Around six in the morning, I’m hosing the sick off the sidewalk, half-asleep from a night of live music and Bundaberg rum.  The light outside is a quiet lavender; a belt of marine fog hangs over the sky.  In so many ways, it is quite familiar: a McDonalds squats assuredly at the mouth of the street, while the local bookshop peddles the non-native David Sedaris and John Grisham in the window display.  A gentle streetcar sneaks by, empty but on time, and up and down the restaurant-lined street, I see clean-cut, black-clad twentysomethings doing the same thing as I from their own restaurants.  Ostensibly, the joke was spot on: Australia was the United States, minus the cultural history and the violent crime.  Melbourne was a cleaner, better version of that.

Melbournians regard the suburb of St. Kilda for three things: Australian football, drunken tourists, and filth.  I chose it for the verdant grace of its botanical gardens, for the cramped, pointedly eclectic presence of its music venues, for the only beach in the city from whose magical black waters a colony of fairy penguins squawked the night away.  Or, I chose it because it featured the lone place of business in the entire city that would actually give me a job.

The doors open and Yum Yum shuffles toward me, his tongue wrapped like a fishhook over his ham-greased lips.  “Yum Yum,” he says with a gurgle, his voice worming out all chirpy and slobberish: “Yum Yum.”  He stops at the cash register and kinks his knees, his tattered jeans marionetting the floor, turns one-hundred and eighty degrees and shuffles on out, his voice reflecting on the glass door as he leaves: “Yum Yum.”

Within an hour I’ve got eight tables of six spread over two stories and they’re all begging for cocktails before my hangover can even kick in.  A regular sends his coffee back amidst this porridge rush and Ben, the manager, squeezes an ammonia-soaked rag into it before sending it right back.  Before I can question the morality of such a gesture, a customer complains about the state of the bathroom and I find footprints on the porcelain: another Southeast Asian tourist mistaking the throne for a squatter means there’s more shit to clean off the walls.  

No one’s ever met the owner of this place, so we assume it’s Mafia-run.  Our head chef, Donato, an 80-year old Sicilian on his last leg, has disappeared and the orders are backing up.  I find him out back, smoking a cigarette and grinning hard.  He asks me in his mostly-forgotten Italian dialect if there are any girls out there he can stick his dick in; married for some sixty years, Donato is a proud sex addict.  I tell him, hey, I’ve got twenty orders up and can’t deal with this right now and maybe you should be in the kitchen just as the line cook, Rod, screams, “order up, you fucking wanker!  Get a move, gor blimey!” Rod is a planet-sized alcoholic Cocknet with sailor’s tattoos and a questionable past, prone to tearful fits.  Rumor has it that he once rang Ben at four in the morning, drunk and inconsolable, accusing himself of having “goddamned faggot thoughts,” but right now he’s mostly surly.  I get back on the floor and take another few orders, my fingers blistering against overheated plates.   Deep breaths.

Right on time, the bus from The Asylum arrives and spits out a troupe of old men in white gowns, skin melting in jowls, scars on their scalps.  One, a waifish, articulate man with chunks of flesh missing from his face, strokes my hair, which is dyed a faded red.  “Oh my,” he says.  “How lovely.”  In this neighborhood, a soft-willed American with pink hair has no chance.  My admirer’s friend, with a skull shaped like a beak, eyes constant slits, makes an unintelligible joke and the entire clan laughs, jelly-like, with a haunting shudder.  Their handler orders them a round of apple juice and shrugs his shoulders to me in solidarity.  Keep it calm.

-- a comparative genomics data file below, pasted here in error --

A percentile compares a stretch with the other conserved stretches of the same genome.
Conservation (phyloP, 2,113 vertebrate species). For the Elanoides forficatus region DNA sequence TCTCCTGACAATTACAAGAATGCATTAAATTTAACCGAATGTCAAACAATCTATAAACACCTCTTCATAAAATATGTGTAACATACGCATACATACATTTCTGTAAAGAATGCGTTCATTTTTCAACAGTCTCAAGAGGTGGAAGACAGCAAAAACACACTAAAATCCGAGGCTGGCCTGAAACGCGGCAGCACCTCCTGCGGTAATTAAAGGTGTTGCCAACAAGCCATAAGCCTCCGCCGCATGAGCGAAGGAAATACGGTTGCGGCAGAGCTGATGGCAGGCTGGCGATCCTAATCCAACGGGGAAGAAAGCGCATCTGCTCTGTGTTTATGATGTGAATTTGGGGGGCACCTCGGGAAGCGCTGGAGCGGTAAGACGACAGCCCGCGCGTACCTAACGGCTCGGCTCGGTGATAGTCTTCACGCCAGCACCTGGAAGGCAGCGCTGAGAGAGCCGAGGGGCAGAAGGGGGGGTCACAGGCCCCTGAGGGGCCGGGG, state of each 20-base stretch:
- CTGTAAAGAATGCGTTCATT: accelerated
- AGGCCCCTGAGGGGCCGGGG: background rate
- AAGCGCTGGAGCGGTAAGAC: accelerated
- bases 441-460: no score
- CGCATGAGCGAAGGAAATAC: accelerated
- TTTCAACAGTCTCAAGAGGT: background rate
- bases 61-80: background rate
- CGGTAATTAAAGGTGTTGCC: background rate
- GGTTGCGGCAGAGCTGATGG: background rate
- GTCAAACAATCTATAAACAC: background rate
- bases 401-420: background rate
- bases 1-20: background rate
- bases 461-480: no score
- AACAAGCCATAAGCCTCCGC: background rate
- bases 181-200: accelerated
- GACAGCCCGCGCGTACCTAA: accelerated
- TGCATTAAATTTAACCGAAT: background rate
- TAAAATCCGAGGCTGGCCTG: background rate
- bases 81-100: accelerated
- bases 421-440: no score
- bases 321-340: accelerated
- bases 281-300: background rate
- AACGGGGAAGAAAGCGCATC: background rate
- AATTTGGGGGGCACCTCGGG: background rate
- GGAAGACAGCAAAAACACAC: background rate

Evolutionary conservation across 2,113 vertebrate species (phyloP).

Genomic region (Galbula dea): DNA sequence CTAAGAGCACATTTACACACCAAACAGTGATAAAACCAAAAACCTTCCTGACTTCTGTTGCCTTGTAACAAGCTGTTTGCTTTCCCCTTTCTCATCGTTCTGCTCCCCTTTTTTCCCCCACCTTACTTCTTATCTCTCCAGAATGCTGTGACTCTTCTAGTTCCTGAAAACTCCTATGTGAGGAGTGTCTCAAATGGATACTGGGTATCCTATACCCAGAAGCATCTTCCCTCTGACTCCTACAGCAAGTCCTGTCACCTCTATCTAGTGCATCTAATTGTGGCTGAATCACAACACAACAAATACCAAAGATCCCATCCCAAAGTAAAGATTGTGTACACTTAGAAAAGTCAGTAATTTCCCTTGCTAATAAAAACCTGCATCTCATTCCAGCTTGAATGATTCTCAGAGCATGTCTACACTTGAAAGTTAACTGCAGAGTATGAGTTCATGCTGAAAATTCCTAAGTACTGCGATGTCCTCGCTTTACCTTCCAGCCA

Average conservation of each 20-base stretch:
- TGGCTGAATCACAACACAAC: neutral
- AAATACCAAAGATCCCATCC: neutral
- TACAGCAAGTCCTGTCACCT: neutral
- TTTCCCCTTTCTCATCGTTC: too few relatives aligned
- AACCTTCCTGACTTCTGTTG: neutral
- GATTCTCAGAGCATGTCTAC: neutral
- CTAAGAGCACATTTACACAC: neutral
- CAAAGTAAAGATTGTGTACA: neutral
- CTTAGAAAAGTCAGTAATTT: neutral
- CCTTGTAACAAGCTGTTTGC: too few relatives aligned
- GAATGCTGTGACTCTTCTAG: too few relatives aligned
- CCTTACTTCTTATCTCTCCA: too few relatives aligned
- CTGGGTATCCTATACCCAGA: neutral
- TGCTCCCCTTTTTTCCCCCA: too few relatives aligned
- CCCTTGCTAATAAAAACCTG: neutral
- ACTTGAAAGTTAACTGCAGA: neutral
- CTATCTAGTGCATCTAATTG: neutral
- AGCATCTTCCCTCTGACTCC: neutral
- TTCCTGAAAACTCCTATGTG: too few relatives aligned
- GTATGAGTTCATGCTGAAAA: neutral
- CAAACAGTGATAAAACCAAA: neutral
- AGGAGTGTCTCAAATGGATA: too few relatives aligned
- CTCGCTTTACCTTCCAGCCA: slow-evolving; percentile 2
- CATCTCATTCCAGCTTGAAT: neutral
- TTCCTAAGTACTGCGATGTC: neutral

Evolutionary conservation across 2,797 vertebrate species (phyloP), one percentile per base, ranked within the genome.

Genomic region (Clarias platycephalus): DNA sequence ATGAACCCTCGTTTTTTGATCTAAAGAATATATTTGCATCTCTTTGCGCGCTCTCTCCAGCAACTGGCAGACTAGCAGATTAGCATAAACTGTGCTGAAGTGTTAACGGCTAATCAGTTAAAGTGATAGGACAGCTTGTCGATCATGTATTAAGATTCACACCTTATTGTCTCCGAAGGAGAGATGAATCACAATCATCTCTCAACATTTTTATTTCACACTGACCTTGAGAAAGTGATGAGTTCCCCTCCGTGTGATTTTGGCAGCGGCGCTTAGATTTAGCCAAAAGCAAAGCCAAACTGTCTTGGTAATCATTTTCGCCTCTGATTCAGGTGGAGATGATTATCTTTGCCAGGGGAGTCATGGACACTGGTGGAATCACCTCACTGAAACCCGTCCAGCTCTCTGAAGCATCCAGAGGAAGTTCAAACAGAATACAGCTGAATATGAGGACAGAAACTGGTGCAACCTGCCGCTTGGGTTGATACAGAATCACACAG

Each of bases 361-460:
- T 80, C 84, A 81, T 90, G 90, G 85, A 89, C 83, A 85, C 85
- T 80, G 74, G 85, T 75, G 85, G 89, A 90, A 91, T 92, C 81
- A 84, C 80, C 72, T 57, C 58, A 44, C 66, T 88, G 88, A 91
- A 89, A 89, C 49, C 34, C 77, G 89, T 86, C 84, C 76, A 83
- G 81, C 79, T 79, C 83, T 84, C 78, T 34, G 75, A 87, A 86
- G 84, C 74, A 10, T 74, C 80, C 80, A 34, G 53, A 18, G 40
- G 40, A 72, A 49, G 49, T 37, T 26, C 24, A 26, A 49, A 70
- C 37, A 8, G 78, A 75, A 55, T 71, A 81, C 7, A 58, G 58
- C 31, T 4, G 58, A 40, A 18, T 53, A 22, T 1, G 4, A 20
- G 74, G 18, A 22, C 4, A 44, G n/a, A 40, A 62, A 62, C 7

Nearby, a scarlet-faced man seems to be bursting from within, his folds of skin flushed and flecked with capillaries, his nubby legs swaying from the barstool.  Shining with sweat, something oozing out of the corner of his crusty eye, he whoops, recalling his days as Jimmy Carter’s Australian bodyguard, wondering why we Americans so love our firearms. Leaning in close, sweat plopping on my shoes, he begs me to come over to his house for some “handiwork.”  After all, I couldn’t be making much in the way of a living working at a place like this alone, could I?  His voice is gentle, quavering, desperate, and once he makes perfectly clear the sort of “handiwork” he’s looking for, I give him a cordial grin and excuse myself.

By now a few more parties are seated, and the place swells with complaints.  “I didn’t order this thing that I ordered!” “Where is our meat?”  “This marmalade is cold.”  Ben relieves his stress by squeezing two bottles of chocolate sauce all over his face and under his tank top – singlet, it’s called out here – while screaming Madonna songs to himself.  His wild eyes flash like a man who has lost control.  

At the door, Jodie waits all prim, looking much like a bunny taking a nap.  She claps her hands together when she sees me. “Oh, it’s that Pink-haired boy!”  She coos on about her long-lost horse with dreams in her eyes, hugging all the waitresses.  Though she was born to wealthy parents, they were both killed when she was still young and now she roams the street, lost and alone.   She hands me the forgotten fork she’d borrowed a month prior, promising then to have it back to me.  “I told you I would,” she says with a sheepish grin.  You might’ve guessed she were eight if it weren’t for the fact that she held the world’s oldest profession.